I'm dreading this summer less than most and looking forward to it more than most. About the time I am ready for change it will be fall and I will regret any time I spent dreading the season. While I know that I won't be able to stop missing Lucille and her parents, I hope I can embrace the days and twilights I will have while in the northwest.

Tuesday, May 18, 2010

Lost Cow Here

In the mid -90's, I lived in the farm town of Snohomish, Washington on Lord's Hill outside of town in a small farm house. I loved living in a small town and hope to live in a town like that again. One of my fondest memories of my time in that town was driving home from work one evening and seeing a 12 or 13 year old kid along side the road with a cow tied to a rope and a sign penned on a piece of cardboard. He obligingly held up the sign he had made when I drove by so I could read it's message: "Lost Cow Here".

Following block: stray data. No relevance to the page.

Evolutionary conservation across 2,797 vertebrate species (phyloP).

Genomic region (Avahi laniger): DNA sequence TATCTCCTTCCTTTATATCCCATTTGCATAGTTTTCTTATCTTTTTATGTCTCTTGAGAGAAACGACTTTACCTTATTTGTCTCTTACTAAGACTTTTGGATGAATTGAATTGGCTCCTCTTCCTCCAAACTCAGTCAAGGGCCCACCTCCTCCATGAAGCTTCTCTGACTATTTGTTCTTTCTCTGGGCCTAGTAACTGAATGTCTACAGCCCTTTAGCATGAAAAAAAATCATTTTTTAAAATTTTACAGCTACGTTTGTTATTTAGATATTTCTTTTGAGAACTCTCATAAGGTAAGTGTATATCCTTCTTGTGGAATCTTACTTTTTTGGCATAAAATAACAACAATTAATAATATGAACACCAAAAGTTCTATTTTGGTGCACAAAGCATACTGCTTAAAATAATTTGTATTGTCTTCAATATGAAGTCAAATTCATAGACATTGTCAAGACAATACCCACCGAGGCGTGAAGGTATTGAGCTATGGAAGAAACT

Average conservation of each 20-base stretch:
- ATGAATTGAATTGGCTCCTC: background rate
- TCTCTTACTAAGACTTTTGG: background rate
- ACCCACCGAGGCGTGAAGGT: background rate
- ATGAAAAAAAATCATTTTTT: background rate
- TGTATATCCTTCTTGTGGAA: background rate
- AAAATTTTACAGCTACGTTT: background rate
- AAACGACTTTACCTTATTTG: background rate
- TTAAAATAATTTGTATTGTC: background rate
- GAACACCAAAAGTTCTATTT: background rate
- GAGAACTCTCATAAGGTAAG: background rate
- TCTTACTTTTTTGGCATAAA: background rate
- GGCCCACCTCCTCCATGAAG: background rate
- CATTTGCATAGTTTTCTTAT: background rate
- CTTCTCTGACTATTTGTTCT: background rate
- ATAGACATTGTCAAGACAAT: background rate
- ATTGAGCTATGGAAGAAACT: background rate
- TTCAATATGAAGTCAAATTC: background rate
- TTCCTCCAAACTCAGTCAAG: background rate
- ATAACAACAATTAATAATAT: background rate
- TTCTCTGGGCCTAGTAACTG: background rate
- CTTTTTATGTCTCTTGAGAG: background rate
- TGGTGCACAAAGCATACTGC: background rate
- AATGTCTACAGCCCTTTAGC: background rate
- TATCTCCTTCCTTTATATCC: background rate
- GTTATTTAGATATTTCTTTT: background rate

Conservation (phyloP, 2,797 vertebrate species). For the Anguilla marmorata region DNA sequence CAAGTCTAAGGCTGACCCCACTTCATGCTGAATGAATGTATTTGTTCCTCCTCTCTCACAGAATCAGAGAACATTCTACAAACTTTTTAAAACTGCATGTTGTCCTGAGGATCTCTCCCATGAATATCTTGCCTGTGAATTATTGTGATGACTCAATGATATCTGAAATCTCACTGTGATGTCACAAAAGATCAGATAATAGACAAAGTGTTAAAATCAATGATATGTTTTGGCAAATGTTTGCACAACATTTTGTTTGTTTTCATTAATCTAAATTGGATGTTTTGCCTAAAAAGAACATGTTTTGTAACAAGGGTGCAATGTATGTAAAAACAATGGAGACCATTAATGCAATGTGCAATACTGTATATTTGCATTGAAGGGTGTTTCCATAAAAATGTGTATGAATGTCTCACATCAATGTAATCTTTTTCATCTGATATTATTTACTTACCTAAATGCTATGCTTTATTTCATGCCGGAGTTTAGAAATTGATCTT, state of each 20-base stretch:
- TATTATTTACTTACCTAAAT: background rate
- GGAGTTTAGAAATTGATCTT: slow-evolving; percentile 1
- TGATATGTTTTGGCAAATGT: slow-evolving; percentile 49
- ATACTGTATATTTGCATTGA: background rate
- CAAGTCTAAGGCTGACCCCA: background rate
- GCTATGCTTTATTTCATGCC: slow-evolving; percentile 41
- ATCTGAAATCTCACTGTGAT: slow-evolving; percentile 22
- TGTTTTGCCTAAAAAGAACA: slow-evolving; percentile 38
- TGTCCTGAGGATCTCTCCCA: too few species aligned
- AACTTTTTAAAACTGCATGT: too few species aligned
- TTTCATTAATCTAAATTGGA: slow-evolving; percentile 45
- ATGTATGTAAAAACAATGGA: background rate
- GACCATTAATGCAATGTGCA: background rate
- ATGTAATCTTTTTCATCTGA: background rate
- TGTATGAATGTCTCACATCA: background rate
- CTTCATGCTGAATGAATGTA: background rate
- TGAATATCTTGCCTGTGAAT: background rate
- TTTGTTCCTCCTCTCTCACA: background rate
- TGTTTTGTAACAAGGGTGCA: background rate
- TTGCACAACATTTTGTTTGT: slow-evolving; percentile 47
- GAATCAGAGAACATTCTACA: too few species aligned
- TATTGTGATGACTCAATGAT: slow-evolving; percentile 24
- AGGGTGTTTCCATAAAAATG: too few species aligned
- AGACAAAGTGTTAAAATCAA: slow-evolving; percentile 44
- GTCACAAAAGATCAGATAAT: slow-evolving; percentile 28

My dog, Chewbacca also known as Chewy, disappeared sometime on Sunday night. We are not sure how he got out of the yard yet, but did patch several possible escape routes. We are suspicious that perhaps a neighbor opened the gate for him. I have a couple of neighbors that would not be above doing that (my neighbors are a post all to themselves).

We searched the neighborhood on foot and by car and didn't fin
d him. I checked the Humane Society to see if he had been picked up, we checked 9th Avenue (which is a fairly busy street) to make sure there weren't labradoodle remnants (egad!) anywhere. At about noon, I got the call from the company that makes the locator chip installed in Chewy's back. They had a call from someone that had found him. She had the presence of mind to take him to a vet to be scanned and was able to get the Pet Link contact information who then in turn contacted me with his location. He was only about 4 blocks away.